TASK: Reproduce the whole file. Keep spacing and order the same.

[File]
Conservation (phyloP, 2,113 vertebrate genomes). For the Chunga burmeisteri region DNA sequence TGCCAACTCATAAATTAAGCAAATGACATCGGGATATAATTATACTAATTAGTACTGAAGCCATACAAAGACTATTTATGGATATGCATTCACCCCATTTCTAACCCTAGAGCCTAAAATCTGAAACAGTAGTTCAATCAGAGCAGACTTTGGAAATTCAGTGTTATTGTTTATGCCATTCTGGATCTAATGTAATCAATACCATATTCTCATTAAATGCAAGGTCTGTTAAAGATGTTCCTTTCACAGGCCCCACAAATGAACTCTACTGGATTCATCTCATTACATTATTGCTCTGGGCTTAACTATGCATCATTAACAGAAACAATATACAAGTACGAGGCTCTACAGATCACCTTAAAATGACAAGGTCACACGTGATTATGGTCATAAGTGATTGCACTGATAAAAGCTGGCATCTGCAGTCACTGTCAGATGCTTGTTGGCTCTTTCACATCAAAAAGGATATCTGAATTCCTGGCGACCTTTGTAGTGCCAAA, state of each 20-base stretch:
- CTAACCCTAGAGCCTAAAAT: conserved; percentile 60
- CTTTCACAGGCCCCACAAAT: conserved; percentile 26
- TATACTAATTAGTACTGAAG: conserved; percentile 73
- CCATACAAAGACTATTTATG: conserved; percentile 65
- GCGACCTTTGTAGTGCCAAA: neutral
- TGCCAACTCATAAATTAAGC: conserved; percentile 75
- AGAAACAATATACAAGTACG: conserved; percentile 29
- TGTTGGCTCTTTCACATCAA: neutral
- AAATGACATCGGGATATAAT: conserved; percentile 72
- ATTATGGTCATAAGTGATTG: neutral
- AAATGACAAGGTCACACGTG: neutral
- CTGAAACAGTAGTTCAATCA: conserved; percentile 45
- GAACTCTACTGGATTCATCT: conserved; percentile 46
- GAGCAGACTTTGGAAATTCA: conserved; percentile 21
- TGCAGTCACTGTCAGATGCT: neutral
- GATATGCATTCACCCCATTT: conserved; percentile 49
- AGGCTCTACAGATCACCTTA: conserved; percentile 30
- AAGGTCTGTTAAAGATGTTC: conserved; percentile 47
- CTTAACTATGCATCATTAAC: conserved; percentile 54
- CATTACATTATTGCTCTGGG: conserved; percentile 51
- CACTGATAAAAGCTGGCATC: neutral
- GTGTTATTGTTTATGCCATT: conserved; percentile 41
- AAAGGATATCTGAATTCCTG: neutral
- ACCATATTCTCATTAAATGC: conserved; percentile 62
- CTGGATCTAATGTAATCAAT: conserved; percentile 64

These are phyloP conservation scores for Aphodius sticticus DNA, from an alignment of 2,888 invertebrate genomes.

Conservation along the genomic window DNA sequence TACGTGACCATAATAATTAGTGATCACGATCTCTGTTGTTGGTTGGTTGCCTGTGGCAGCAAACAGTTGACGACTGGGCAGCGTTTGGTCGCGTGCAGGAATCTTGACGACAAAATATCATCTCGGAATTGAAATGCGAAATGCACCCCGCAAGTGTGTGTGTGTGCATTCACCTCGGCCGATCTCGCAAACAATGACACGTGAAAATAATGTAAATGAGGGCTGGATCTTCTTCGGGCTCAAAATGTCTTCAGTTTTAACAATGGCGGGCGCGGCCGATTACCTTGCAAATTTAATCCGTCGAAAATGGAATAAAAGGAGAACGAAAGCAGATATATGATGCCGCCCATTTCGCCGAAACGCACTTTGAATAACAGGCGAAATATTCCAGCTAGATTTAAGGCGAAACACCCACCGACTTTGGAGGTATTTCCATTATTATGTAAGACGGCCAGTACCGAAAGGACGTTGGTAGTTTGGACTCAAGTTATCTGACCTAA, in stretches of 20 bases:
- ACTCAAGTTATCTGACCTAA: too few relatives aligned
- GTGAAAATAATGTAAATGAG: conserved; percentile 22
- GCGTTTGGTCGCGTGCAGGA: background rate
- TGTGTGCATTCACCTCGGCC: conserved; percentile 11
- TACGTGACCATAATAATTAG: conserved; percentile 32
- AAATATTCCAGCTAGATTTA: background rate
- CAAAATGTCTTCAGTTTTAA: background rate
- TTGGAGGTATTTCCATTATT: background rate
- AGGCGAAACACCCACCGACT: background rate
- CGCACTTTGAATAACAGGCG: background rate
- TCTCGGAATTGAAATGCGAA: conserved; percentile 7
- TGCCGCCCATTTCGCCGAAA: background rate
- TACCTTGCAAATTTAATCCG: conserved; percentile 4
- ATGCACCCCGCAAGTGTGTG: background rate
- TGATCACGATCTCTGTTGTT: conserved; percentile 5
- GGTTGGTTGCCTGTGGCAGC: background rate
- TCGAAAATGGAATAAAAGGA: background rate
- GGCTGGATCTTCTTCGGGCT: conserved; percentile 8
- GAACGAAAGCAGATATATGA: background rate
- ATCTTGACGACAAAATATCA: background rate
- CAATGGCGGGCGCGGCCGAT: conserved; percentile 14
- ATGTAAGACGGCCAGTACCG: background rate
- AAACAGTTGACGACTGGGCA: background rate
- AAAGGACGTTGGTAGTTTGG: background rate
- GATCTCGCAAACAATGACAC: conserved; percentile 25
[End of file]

Conservation (phyloP, 2,113 vertebrate genomes). For the Chunga burmeisteri region DNA sequence TGCCAACTCATAAATTAAGCAAATGACATCGGGATATAATTATACTAATTAGTACTGAAGCCATACAAAGACTATTTATGGATATGCATTCACCCCATTTCTAACCCTAGAGCCTAAAATCTGAAACAGTAGTTCAATCAGAGCAGACTTTGGAAATTCAGTGTTATTGTTTATGCCATTCTGGATCTAATGTAATCAATACCATATTCTCATTAAATGCAAGGTCTGTTAAAGATGTTCCTTTCACAGGCCCCACAAATGAACTCTACTGGATTCATCTCATTACATTATTGCTCTGGGCTTAACTATGCATCATTAACAGAAACAATATACAAGTACGAGGCTCTACAGATCACCTTAAAATGACAAGGTCACACGTGATTATGGTCATAAGTGATTGCACTGATAAAAGCTGGCATCTGCAGTCACTGTCAGATGCTTGTTGGCTCTTTCACATCAAAAAGGATATCTGAATTCCTGGCGACCTTTGTAGTGCCAAA, state of each 20-base stretch:
- CTAACCCTAGAGCCTAAAAT: conserved; percentile 60
- CTTTCACAGGCCCCACAAAT: conserved; percentile 26
- TATACTAATTAGTACTGAAG: conserved; percentile 73
- CCATACAAAGACTATTTATG: conserved; percentile 65
- GCGACCTTTGTAGTGCCAAA: neutral
- TGCCAACTCATAAATTAAGC: conserved; percentile 75
- AGAAACAATATACAAGTACG: conserved; percentile 29
- TGTTGGCTCTTTCACATCAA: neutral
- AAATGACATCGGGATATAAT: conserved; percentile 72
- ATTATGGTCATAAGTGATTG: neutral
- AAATGACAAGGTCACACGTG: neutral
- CTGAAACAGTAGTTCAATCA: conserved; percentile 45
- GAACTCTACTGGATTCATCT: conserved; percentile 46
- GAGCAGACTTTGGAAATTCA: conserved; percentile 21
- TGCAGTCACTGTCAGATGCT: neutral
- GATATGCATTCACCCCATTT: conserved; percentile 49
- AGGCTCTACAGATCACCTTA: conserved; percentile 30
- AAGGTCTGTTAAAGATGTTC: conserved; percentile 47
- CTTAACTATGCATCATTAAC: conserved; percentile 54
- CATTACATTATTGCTCTGGG: conserved; percentile 51
- CACTGATAAAAGCTGGCATC: neutral
- GTGTTATTGTTTATGCCATT: conserved; percentile 41
- AAAGGATATCTGAATTCCTG: neutral
- ACCATATTCTCATTAAATGC: conserved; percentile 62
- CTGGATCTAATGTAATCAAT: conserved; percentile 64

These are phyloP conservation scores for Aphodius sticticus DNA, from an alignment of 2,888 invertebrate genomes.

Conservation along the genomic window DNA sequence TACGTGACCATAATAATTAGTGATCACGATCTCTGTTGTTGGTTGGTTGCCTGTGGCAGCAAACAGTTGACGACTGGGCAGCGTTTGGTCGCGTGCAGGAATCTTGACGACAAAATATCATCTCGGAATTGAAATGCGAAATGCACCCCGCAAGTGTGTGTGTGTGCATTCACCTCGGCCGATCTCGCAAACAATGACACGTGAAAATAATGTAAATGAGGGCTGGATCTTCTTCGGGCTCAAAATGTCTTCAGTTTTAACAATGGCGGGCGCGGCCGATTACCTTGCAAATTTAATCCGTCGAAAATGGAATAAAAGGAGAACGAAAGCAGATATATGATGCCGCCCATTTCGCCGAAACGCACTTTGAATAACAGGCGAAATATTCCAGCTAGATTTAAGGCGAAACACCCACCGACTTTGGAGGTATTTCCATTATTATGTAAGACGGCCAGTACCGAAAGGACGTTGGTAGTTTGGACTCAAGTTATCTGACCTAA, in stretches of 20 bases:
- ACTCAAGTTATCTGACCTAA: too few relatives aligned
- GTGAAAATAATGTAAATGAG: conserved; percentile 22
- GCGTTTGGTCGCGTGCAGGA: background rate
- TGTGTGCATTCACCTCGGCC: conserved; percentile 11
- TACGTGACCATAATAATTAG: conserved; percentile 32
- AAATATTCCAGCTAGATTTA: background rate
- CAAAATGTCTTCAGTTTTAA: background rate
- TTGGAGGTATTTCCATTATT: background rate
- AGGCGAAACACCCACCGACT: background rate
- CGCACTTTGAATAACAGGCG: background rate
- TCTCGGAATTGAAATGCGAA: conserved; percentile 7
- TGCCGCCCATTTCGCCGAAA: background rate
- TACCTTGCAAATTTAATCCG: conserved; percentile 4
- ATGCACCCCGCAAGTGTGTG: background rate
- TGATCACGATCTCTGTTGTT: conserved; percentile 5
- GGTTGGTTGCCTGTGGCAGC: background rate
- TCGAAAATGGAATAAAAGGA: background rate
- GGCTGGATCTTCTTCGGGCT: conserved; percentile 8
- GAACGAAAGCAGATATATGA: background rate
- ATCTTGACGACAAAATATCA: background rate
- CAATGGCGGGCGCGGCCGAT: conserved; percentile 14
- ATGTAAGACGGCCAGTACCG: background rate
- AAACAGTTGACGACTGGGCA: background rate
- AAAGGACGTTGGTAGTTTGG: background rate
- GATCTCGCAAACAATGACAC: conserved; percentile 25